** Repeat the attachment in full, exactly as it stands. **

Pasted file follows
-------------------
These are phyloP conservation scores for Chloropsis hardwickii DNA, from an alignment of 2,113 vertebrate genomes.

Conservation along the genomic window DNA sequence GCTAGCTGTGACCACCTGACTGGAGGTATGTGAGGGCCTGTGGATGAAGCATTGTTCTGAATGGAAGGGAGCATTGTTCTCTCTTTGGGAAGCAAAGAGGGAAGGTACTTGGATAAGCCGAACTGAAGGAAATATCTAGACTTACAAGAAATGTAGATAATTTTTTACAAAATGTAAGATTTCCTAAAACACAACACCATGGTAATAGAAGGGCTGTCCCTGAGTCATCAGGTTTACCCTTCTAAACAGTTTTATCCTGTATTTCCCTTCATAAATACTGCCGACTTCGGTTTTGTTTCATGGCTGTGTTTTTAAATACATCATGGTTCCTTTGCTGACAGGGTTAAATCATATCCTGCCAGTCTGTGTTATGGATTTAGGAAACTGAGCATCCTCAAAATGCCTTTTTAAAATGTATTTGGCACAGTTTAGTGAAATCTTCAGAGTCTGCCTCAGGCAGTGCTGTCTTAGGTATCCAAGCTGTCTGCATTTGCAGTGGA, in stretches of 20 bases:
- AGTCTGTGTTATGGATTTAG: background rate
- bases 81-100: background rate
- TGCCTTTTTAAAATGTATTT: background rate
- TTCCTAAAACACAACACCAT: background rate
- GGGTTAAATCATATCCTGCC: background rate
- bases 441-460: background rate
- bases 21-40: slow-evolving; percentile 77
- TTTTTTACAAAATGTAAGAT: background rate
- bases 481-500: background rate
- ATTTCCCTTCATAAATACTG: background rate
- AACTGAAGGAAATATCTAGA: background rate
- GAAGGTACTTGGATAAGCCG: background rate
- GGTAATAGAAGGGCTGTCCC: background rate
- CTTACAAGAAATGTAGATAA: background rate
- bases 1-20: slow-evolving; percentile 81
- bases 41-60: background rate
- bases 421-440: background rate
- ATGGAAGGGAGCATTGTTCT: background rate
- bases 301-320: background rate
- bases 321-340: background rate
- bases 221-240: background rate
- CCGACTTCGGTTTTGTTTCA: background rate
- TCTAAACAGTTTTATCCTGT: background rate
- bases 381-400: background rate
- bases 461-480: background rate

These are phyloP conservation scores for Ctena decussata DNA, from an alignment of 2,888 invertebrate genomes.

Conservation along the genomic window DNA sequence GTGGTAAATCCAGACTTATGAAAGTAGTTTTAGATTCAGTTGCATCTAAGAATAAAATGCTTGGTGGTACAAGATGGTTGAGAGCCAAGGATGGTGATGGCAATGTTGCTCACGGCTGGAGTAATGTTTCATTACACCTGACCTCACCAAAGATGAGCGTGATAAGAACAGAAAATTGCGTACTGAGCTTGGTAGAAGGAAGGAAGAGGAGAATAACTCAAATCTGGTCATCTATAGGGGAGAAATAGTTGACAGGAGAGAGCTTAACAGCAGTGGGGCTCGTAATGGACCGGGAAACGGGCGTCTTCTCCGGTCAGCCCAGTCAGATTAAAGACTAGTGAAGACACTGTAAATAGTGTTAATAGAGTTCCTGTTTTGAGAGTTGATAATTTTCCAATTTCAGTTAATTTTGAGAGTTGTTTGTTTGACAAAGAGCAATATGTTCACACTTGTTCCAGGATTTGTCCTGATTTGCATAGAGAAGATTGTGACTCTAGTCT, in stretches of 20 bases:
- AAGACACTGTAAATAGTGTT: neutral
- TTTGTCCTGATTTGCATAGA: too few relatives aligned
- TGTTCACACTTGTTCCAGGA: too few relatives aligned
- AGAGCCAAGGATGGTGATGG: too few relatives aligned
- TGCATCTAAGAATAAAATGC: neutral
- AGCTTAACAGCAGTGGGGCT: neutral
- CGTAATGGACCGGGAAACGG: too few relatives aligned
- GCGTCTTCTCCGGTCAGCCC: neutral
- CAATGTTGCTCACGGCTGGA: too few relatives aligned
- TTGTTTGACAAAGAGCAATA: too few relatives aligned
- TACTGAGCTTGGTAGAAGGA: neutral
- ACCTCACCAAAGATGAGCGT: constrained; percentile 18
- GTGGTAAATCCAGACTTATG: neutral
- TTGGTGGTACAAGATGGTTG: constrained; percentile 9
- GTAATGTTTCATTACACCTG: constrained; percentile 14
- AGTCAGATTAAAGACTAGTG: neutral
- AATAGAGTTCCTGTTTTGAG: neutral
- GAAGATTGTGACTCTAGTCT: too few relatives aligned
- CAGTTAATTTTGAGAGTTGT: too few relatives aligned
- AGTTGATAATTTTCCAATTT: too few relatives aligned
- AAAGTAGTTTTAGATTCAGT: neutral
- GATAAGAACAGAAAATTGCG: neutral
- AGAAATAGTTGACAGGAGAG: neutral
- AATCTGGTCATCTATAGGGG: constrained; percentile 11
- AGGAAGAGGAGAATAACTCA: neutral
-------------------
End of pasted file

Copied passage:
These are phyloP conservation scores for Chloropsis hardwickii DNA, from an alignment of 2,113 vertebrate genomes.

Conservation along the genomic window DNA sequence GCTAGCTGTGACCACCTGACTGGAGGTATGTGAGGGCCTGTGGATGAAGCATTGTTCTGAATGGAAGGGAGCATTGTTCTCTCTTTGGGAAGCAAAGAGGGAAGGTACTTGGATAAGCCGAACTGAAGGAAATATCTAGACTTACAAGAAATGTAGATAATTTTTTACAAAATGTAAGATTTCCTAAAACACAACACCATGGTAATAGAAGGGCTGTCCCTGAGTCATCAGGTTTACCCTTCTAAACAGTTTTATCCTGTATTTCCCTTCATAAATACTGCCGACTTCGGTTTTGTTTCATGGCTGTGTTTTTAAATACATCATGGTTCCTTTGCTGACAGGGTTAAATCATATCCTGCCAGTCTGTGTTATGGATTTAGGAAACTGAGCATCCTCAAAATGCCTTTTTAAAATGTATTTGGCACAGTTTAGTGAAATCTTCAGAGTCTGCCTCAGGCAGTGCTGTCTTAGGTATCCAAGCTGTCTGCATTTGCAGTGGA, in stretches of 20 bases:
- AGTCTGTGTTATGGATTTAG: background rate
- bases 81-100: background rate
- TGCCTTTTTAAAATGTATTT: background rate
- TTCCTAAAACACAACACCAT: background rate
- GGGTTAAATCATATCCTGCC: background rate
- bases 441-460: background rate
- bases 21-40: slow-evolving; percentile 77
- TTTTTTACAAAATGTAAGAT: background rate
- bases 481-500: background rate
- ATTTCCCTTCATAAATACTG: background rate
- AACTGAAGGAAATATCTAGA: background rate
- GAAGGTACTTGGATAAGCCG: background rate
- GGTAATAGAAGGGCTGTCCC: background rate
- CTTACAAGAAATGTAGATAA: background rate
- bases 1-20: slow-evolving; percentile 81
- bases 41-60: background rate
- bases 421-440: background rate
- ATGGAAGGGAGCATTGTTCT: background rate
- bases 301-320: background rate
- bases 321-340: background rate
- bases 221-240: background rate
- CCGACTTCGGTTTTGTTTCA: background rate
- TCTAAACAGTTTTATCCTGT: background rate
- bases 381-400: background rate
- bases 461-480: background rate

These are phyloP conservation scores for Ctena decussata DNA, from an alignment of 2,888 invertebrate genomes.

Conservation along the genomic window DNA sequence GTGGTAAATCCAGACTTATGAAAGTAGTTTTAGATTCAGTTGCATCTAAGAATAAAATGCTTGGTGGTACAAGATGGTTGAGAGCCAAGGATGGTGATGGCAATGTTGCTCACGGCTGGAGTAATGTTTCATTACACCTGACCTCACCAAAGATGAGCGTGATAAGAACAGAAAATTGCGTACTGAGCTTGGTAGAAGGAAGGAAGAGGAGAATAACTCAAATCTGGTCATCTATAGGGGAGAAATAGTTGACAGGAGAGAGCTTAACAGCAGTGGGGCTCGTAATGGACCGGGAAACGGGCGTCTTCTCCGGTCAGCCCAGTCAGATTAAAGACTAGTGAAGACACTGTAAATAGTGTTAATAGAGTTCCTGTTTTGAGAGTTGATAATTTTCCAATTTCAGTTAATTTTGAGAGTTGTTTGTTTGACAAAGAGCAATATGTTCACACTTGTTCCAGGATTTGTCCTGATTTGCATAGAGAAGATTGTGACTCTAGTCT, in stretches of 20 bases:
- AAGACACTGTAAATAGTGTT: neutral
- TTTGTCCTGATTTGCATAGA: too few relatives aligned
- TGTTCACACTTGTTCCAGGA: too few relatives aligned
- AGAGCCAAGGATGGTGATGG: too few relatives aligned
- TGCATCTAAGAATAAAATGC: neutral
- AGCTTAACAGCAGTGGGGCT: neutral
- CGTAATGGACCGGGAAACGG: too few relatives aligned
- GCGTCTTCTCCGGTCAGCCC: neutral
- CAATGTTGCTCACGGCTGGA: too few relatives aligned
- TTGTTTGACAAAGAGCAATA: too few relatives aligned
- TACTGAGCTTGGTAGAAGGA: neutral
- ACCTCACCAAAGATGAGCGT: constrained; percentile 18
- GTGGTAAATCCAGACTTATG: neutral
- TTGGTGGTACAAGATGGTTG: constrained; percentile 9
- GTAATGTTTCATTACACCTG: constrained; percentile 14
- AGTCAGATTAAAGACTAGTG: neutral
- AATAGAGTTCCTGTTTTGAG: neutral
- GAAGATTGTGACTCTAGTCT: too few relatives aligned
- CAGTTAATTTTGAGAGTTGT: too few relatives aligned
- AGTTGATAATTTTCCAATTT: too few relatives aligned
- AAAGTAGTTTTAGATTCAGT: neutral
- GATAAGAACAGAAAATTGCG: neutral
- AGAAATAGTTGACAGGAGAG: neutral
- AATCTGGTCATCTATAGGGG: constrained; percentile 11
- AGGAAGAGGAGAATAACTCA: neutral